The Patriots selected Jarrett Stidham in the fourth round of this year's NFL draft, and the Auburn product was impressive throughout camp and preseason. With Brady entering his age 42 season after signing a contract that'll make him a free agent next year, there's significant buzz about Stidham being the next signal-caller in Foxboro.

During his press conference on Wednesday, Brady was asked by NBC Sports Boston's own Tom E. Curran whether he feels "territorial" about his starting QB job at this stage of his career.

"I think that's the nature of this position," Brady said. "I think it's a great privilege. I've always felt when a team trusts you to be the quarterback and they put the ball in your hands, it's a great show of trust that they have in you and I think you need to earn it every day. So I don't think you can rest on things that happened in the past or things that people may project on you. You're tasked with a big burden to help the offense be in the right play, you know, you touch the ball on every play. So you have the opportunity to distribute it as you see fit. With that trust comes a lot of responsibility, and I think that's a big responsibility I take with me."

The Patriots parted ways with veteran quarterback Brian Hoyer on Saturday, which leaves Stidham as the lone backup QB on New England's depth chart.

Brady explained the dynamic of his relationship with the 23-year-old, citing some of his own experiences as a young QB learning the ins and outs of the NFL under grizzled veterans.

"Well, I was a young player once too," Brady said. "And I had a lot of older players that I worked with, so I think I learned from those experiences and I had some great mentors, you know, people that really taught me how to play the position. It was great at a young age to have John Friesz and Drew [Bledsoe]. And then to have Damon Huard. And then to have Vinny [Testeverde]. And to have Doug [Flutie]. Then all the sudden it flipped and it got Matt Cassell, to Brian [Hoyer], to Jimmy [Garoppolo] ... so I played with so many great guys over the years, and I think for a quarterback it's my belief that when you play a team sport, the best guy plays because that's what's best for the team, and then the other guys support that position."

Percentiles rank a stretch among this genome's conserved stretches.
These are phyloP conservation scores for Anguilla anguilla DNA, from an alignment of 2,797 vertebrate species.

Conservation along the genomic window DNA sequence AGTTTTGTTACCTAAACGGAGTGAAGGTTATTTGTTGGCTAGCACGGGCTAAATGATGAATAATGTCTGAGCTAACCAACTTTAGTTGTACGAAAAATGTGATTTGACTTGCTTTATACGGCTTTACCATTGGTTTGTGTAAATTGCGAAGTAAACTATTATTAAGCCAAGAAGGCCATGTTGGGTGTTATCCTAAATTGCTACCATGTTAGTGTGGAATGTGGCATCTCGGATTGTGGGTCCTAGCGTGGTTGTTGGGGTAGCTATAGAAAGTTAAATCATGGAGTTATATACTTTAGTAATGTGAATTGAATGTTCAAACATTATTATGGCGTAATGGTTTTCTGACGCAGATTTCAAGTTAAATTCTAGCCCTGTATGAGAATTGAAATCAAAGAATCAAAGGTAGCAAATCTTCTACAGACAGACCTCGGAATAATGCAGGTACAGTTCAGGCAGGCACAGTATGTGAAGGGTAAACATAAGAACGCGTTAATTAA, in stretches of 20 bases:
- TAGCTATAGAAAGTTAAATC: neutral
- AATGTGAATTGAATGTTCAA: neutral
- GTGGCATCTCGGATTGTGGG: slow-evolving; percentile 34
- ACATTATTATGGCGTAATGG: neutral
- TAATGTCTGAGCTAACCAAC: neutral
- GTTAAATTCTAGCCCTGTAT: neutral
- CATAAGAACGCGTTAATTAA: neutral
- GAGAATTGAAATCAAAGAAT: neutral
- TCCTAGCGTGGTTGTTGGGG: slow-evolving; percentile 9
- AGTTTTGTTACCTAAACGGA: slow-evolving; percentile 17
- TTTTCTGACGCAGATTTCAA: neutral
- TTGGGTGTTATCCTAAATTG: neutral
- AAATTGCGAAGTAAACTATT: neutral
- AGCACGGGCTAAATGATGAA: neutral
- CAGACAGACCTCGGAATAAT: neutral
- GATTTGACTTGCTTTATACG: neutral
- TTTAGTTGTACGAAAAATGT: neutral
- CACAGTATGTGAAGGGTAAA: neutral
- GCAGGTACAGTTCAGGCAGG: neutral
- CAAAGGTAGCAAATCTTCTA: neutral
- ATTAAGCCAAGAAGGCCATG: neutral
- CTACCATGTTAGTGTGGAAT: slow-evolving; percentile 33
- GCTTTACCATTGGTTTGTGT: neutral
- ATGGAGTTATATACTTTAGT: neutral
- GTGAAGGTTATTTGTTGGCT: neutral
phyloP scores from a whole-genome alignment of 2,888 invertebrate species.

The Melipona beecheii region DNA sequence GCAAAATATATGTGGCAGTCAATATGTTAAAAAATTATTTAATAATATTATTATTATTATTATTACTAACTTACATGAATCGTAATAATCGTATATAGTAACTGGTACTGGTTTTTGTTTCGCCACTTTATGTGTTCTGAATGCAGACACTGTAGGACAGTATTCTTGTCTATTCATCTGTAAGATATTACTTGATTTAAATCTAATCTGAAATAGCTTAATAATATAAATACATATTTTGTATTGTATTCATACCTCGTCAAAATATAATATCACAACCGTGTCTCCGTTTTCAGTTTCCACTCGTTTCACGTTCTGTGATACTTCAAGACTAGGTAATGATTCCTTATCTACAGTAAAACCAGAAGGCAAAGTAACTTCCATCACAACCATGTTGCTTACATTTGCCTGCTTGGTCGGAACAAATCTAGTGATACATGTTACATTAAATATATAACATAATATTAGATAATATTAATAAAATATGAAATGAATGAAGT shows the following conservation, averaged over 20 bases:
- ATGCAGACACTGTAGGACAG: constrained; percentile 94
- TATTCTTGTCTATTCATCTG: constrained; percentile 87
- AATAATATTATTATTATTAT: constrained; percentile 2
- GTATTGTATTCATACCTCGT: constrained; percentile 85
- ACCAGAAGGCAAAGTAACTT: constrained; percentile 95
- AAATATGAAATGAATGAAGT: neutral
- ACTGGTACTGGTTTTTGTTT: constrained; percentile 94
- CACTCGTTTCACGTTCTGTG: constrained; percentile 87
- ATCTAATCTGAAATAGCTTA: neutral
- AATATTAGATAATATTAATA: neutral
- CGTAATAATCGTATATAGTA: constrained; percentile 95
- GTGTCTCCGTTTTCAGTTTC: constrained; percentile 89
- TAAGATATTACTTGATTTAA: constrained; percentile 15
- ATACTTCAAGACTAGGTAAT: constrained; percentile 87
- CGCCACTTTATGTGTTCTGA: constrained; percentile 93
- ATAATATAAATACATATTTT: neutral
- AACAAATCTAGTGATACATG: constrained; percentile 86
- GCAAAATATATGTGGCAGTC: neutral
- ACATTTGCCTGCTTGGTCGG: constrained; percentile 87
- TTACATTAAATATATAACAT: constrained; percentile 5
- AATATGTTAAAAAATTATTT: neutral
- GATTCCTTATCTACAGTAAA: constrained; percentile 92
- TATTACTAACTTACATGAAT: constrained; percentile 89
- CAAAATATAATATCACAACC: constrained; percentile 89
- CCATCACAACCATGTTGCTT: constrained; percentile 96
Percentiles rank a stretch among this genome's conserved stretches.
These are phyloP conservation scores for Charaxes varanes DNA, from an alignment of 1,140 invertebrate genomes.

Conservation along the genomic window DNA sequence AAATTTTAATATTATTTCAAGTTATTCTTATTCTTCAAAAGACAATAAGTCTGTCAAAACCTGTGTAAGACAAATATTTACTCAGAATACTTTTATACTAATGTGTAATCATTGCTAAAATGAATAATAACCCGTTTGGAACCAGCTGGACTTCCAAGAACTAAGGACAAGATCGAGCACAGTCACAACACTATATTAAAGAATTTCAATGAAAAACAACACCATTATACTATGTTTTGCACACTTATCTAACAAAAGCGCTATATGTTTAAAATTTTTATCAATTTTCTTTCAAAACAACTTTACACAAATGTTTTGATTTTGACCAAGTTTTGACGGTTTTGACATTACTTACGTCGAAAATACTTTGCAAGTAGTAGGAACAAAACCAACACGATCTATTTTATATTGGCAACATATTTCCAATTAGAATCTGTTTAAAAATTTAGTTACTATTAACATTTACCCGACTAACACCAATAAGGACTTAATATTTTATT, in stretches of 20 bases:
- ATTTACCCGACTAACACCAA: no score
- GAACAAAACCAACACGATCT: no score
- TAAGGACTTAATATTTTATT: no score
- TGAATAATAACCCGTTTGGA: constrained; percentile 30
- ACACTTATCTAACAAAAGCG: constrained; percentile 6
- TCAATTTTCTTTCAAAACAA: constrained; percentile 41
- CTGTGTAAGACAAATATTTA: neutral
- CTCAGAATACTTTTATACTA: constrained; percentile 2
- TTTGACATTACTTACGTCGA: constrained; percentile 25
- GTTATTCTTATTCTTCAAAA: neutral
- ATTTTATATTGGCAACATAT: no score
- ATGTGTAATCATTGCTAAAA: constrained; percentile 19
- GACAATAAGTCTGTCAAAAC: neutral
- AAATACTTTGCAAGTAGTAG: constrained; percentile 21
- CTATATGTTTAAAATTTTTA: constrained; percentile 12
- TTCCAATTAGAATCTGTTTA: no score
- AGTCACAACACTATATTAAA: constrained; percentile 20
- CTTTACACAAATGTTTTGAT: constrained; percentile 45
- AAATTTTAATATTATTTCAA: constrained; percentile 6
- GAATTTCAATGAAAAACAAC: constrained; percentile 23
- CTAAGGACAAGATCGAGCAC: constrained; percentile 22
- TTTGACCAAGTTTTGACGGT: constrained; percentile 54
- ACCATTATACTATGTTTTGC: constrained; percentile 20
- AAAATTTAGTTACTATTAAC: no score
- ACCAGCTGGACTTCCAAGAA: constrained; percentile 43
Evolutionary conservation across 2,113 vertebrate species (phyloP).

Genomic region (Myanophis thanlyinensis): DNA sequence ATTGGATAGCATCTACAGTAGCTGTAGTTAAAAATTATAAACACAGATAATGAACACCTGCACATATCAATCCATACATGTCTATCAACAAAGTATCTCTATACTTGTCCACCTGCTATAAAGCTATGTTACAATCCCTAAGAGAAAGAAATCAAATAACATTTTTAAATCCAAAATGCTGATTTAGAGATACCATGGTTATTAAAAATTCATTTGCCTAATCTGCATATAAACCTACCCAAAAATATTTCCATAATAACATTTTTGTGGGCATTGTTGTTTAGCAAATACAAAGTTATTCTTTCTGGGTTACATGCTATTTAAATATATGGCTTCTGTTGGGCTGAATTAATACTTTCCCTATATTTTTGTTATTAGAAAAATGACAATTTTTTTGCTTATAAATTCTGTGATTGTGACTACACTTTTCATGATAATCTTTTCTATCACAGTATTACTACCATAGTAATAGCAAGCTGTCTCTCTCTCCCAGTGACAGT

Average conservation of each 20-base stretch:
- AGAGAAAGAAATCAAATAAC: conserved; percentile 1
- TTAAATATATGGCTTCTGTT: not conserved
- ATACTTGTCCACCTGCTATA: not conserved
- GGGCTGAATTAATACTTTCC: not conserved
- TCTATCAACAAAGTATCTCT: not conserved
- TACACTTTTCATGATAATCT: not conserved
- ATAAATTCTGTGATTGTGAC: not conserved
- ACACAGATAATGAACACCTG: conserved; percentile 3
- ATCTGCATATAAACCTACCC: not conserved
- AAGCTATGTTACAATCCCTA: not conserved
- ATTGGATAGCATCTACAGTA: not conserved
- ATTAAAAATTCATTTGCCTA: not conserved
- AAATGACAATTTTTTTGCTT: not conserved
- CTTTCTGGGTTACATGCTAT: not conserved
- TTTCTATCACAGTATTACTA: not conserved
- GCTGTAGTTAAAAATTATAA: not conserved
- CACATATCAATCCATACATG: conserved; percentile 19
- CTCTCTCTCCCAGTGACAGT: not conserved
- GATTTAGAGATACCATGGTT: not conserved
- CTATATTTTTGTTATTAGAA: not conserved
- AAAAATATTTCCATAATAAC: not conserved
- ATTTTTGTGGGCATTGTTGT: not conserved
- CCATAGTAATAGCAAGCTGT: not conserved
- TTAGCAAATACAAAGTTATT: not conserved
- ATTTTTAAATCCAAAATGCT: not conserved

Only time will tell whether Stidham truly is Brady's heir apparent. Until that time comes, he'll have the opportunity to take a step back and learn from arguably the best QB to ever play the game -- an opportunity he's understandably excited about.

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Tom Curran’s Patriots Talk Podcast: Let's get to real football. How will Pats deploy offense vs. Steelers?

Tom Curran’s Patriots Talk Podcast: Let's get to real football. How will Pats deploy offense vs. Steelers?

At last, football that counts is back. How does the Gronk-less Patriots' offense attack the Steelers in the opener? One-on-one with Jarrett Stidham on his game-day superstitions; Are the Pats too old? Mark Kaboly of The Athletic on the revamped Steelers.

1:14 - 1st Quarter - How will the Patriots deploy their offense against the Steelers with Gronk gone and a new-look receiver corps? Tom Curran and Phil Perry discuss what kind of offensive game plan the Pats will have in Week 1.

12:38 - 2nd Quarter - Tom defends the Patriots' decision to part ways with Brian Hoyer as Brady’s backup, but argues that they could have traded him to get something in return. Does this mean Jarrett Stidham is the QB of the future?

21:48 - Halftime - Tom hits us with some Patriots-Steelers season opener trivia and he catches up with Jarrett Stidham to talk about his game-day superstitions.

23:41 - 3rd Quarter - The Patriots roster has the oldest average age in the NFL. Phil explains why that’s not necessarily a bad thing and how Belichick uses older, more-experienced players to his advantage.

31:15 - 4th Quarter - Tom is joined by senior Steelers reporter at The Athletic in Pittsburgh Mark Kaboly, who talks about how the departure of Antonio Brown has been a breath of fresh air for the organization and how the Steelers defense plans to stop the Patriots. Tom also reveals his trivia answer.

LISTEN & SUBSCRIBE: